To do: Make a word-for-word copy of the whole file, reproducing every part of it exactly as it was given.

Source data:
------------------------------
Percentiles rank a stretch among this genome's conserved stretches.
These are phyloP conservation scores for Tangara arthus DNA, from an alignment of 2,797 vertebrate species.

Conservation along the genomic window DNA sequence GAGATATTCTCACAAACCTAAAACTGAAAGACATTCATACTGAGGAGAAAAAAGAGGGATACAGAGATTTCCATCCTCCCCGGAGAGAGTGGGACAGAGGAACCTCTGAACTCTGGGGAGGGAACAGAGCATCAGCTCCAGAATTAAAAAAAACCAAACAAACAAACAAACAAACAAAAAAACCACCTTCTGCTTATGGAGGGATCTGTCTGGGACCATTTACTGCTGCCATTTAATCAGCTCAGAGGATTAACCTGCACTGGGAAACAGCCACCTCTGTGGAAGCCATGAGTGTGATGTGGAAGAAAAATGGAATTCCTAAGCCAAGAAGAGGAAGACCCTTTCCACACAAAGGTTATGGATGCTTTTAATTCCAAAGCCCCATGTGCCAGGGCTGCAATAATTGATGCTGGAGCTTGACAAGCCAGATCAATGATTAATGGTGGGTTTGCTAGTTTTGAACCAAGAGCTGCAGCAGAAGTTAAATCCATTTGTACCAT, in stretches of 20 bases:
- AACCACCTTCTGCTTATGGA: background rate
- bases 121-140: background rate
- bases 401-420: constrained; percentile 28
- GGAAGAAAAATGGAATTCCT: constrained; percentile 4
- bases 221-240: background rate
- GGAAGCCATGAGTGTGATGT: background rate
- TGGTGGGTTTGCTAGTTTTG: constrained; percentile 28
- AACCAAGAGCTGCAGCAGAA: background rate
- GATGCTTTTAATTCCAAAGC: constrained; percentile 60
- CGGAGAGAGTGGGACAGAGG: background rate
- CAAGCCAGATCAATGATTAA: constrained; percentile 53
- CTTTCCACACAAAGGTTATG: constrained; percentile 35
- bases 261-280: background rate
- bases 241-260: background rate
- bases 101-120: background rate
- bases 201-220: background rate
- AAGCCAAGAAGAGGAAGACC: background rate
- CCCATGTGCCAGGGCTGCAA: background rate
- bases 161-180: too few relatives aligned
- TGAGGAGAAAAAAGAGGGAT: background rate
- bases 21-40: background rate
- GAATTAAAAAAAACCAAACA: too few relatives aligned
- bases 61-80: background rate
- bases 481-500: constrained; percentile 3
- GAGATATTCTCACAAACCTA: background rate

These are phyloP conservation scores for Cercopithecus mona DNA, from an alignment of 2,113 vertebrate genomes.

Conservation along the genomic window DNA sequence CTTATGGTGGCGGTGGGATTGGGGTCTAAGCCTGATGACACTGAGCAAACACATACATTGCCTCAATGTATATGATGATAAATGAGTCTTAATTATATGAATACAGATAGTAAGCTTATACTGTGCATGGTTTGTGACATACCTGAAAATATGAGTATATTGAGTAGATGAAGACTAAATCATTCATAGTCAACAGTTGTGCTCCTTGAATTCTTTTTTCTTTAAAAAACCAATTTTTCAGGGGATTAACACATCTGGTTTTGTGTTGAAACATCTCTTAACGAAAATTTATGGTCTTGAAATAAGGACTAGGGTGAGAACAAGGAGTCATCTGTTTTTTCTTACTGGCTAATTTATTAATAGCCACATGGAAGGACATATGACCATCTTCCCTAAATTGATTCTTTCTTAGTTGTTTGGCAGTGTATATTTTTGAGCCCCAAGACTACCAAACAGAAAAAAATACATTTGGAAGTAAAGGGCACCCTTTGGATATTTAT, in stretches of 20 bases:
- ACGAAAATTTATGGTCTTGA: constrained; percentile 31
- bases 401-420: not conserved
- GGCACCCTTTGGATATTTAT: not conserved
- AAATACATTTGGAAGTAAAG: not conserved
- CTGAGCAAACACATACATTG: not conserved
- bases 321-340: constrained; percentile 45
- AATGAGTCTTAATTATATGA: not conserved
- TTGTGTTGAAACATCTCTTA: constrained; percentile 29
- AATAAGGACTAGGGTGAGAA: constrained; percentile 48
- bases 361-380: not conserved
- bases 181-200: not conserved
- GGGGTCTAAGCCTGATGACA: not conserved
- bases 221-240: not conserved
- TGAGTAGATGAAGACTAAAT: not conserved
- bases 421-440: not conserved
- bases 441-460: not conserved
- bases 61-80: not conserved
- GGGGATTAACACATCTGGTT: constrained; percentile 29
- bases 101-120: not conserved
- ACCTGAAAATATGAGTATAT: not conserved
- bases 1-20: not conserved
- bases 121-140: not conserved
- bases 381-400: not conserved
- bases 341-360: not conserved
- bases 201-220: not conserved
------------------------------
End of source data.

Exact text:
Percentiles rank a stretch among this genome's conserved stretches.
These are phyloP conservation scores for Tangara arthus DNA, from an alignment of 2,797 vertebrate species.

Conservation along the genomic window DNA sequence GAGATATTCTCACAAACCTAAAACTGAAAGACATTCATACTGAGGAGAAAAAAGAGGGATACAGAGATTTCCATCCTCCCCGGAGAGAGTGGGACAGAGGAACCTCTGAACTCTGGGGAGGGAACAGAGCATCAGCTCCAGAATTAAAAAAAACCAAACAAACAAACAAACAAACAAAAAAACCACCTTCTGCTTATGGAGGGATCTGTCTGGGACCATTTACTGCTGCCATTTAATCAGCTCAGAGGATTAACCTGCACTGGGAAACAGCCACCTCTGTGGAAGCCATGAGTGTGATGTGGAAGAAAAATGGAATTCCTAAGCCAAGAAGAGGAAGACCCTTTCCACACAAAGGTTATGGATGCTTTTAATTCCAAAGCCCCATGTGCCAGGGCTGCAATAATTGATGCTGGAGCTTGACAAGCCAGATCAATGATTAATGGTGGGTTTGCTAGTTTTGAACCAAGAGCTGCAGCAGAAGTTAAATCCATTTGTACCAT, in stretches of 20 bases:
- AACCACCTTCTGCTTATGGA: background rate
- bases 121-140: background rate
- bases 401-420: constrained; percentile 28
- GGAAGAAAAATGGAATTCCT: constrained; percentile 4
- bases 221-240: background rate
- GGAAGCCATGAGTGTGATGT: background rate
- TGGTGGGTTTGCTAGTTTTG: constrained; percentile 28
- AACCAAGAGCTGCAGCAGAA: background rate
- GATGCTTTTAATTCCAAAGC: constrained; percentile 60
- CGGAGAGAGTGGGACAGAGG: background rate
- CAAGCCAGATCAATGATTAA: constrained; percentile 53
- CTTTCCACACAAAGGTTATG: constrained; percentile 35
- bases 261-280: background rate
- bases 241-260: background rate
- bases 101-120: background rate
- bases 201-220: background rate
- AAGCCAAGAAGAGGAAGACC: background rate
- CCCATGTGCCAGGGCTGCAA: background rate
- bases 161-180: too few relatives aligned
- TGAGGAGAAAAAAGAGGGAT: background rate
- bases 21-40: background rate
- GAATTAAAAAAAACCAAACA: too few relatives aligned
- bases 61-80: background rate
- bases 481-500: constrained; percentile 3
- GAGATATTCTCACAAACCTA: background rate

These are phyloP conservation scores for Cercopithecus mona DNA, from an alignment of 2,113 vertebrate genomes.

Conservation along the genomic window DNA sequence CTTATGGTGGCGGTGGGATTGGGGTCTAAGCCTGATGACACTGAGCAAACACATACATTGCCTCAATGTATATGATGATAAATGAGTCTTAATTATATGAATACAGATAGTAAGCTTATACTGTGCATGGTTTGTGACATACCTGAAAATATGAGTATATTGAGTAGATGAAGACTAAATCATTCATAGTCAACAGTTGTGCTCCTTGAATTCTTTTTTCTTTAAAAAACCAATTTTTCAGGGGATTAACACATCTGGTTTTGTGTTGAAACATCTCTTAACGAAAATTTATGGTCTTGAAATAAGGACTAGGGTGAGAACAAGGAGTCATCTGTTTTTTCTTACTGGCTAATTTATTAATAGCCACATGGAAGGACATATGACCATCTTCCCTAAATTGATTCTTTCTTAGTTGTTTGGCAGTGTATATTTTTGAGCCCCAAGACTACCAAACAGAAAAAAATACATTTGGAAGTAAAGGGCACCCTTTGGATATTTAT, in stretches of 20 bases:
- ACGAAAATTTATGGTCTTGA: constrained; percentile 31
- bases 401-420: not conserved
- GGCACCCTTTGGATATTTAT: not conserved
- AAATACATTTGGAAGTAAAG: not conserved
- CTGAGCAAACACATACATTG: not conserved
- bases 321-340: constrained; percentile 45
- AATGAGTCTTAATTATATGA: not conserved
- TTGTGTTGAAACATCTCTTA: constrained; percentile 29
- AATAAGGACTAGGGTGAGAA: constrained; percentile 48
- bases 361-380: not conserved
- bases 181-200: not conserved
- GGGGTCTAAGCCTGATGACA: not conserved
- bases 221-240: not conserved
- TGAGTAGATGAAGACTAAAT: not conserved
- bases 421-440: not conserved
- bases 441-460: not conserved
- bases 61-80: not conserved
- GGGGATTAACACATCTGGTT: constrained; percentile 29
- bases 101-120: not conserved
- ACCTGAAAATATGAGTATAT: not conserved
- bases 1-20: not conserved
- bases 121-140: not conserved
- bases 381-400: not conserved
- bases 341-360: not conserved
- bases 201-220: not conserved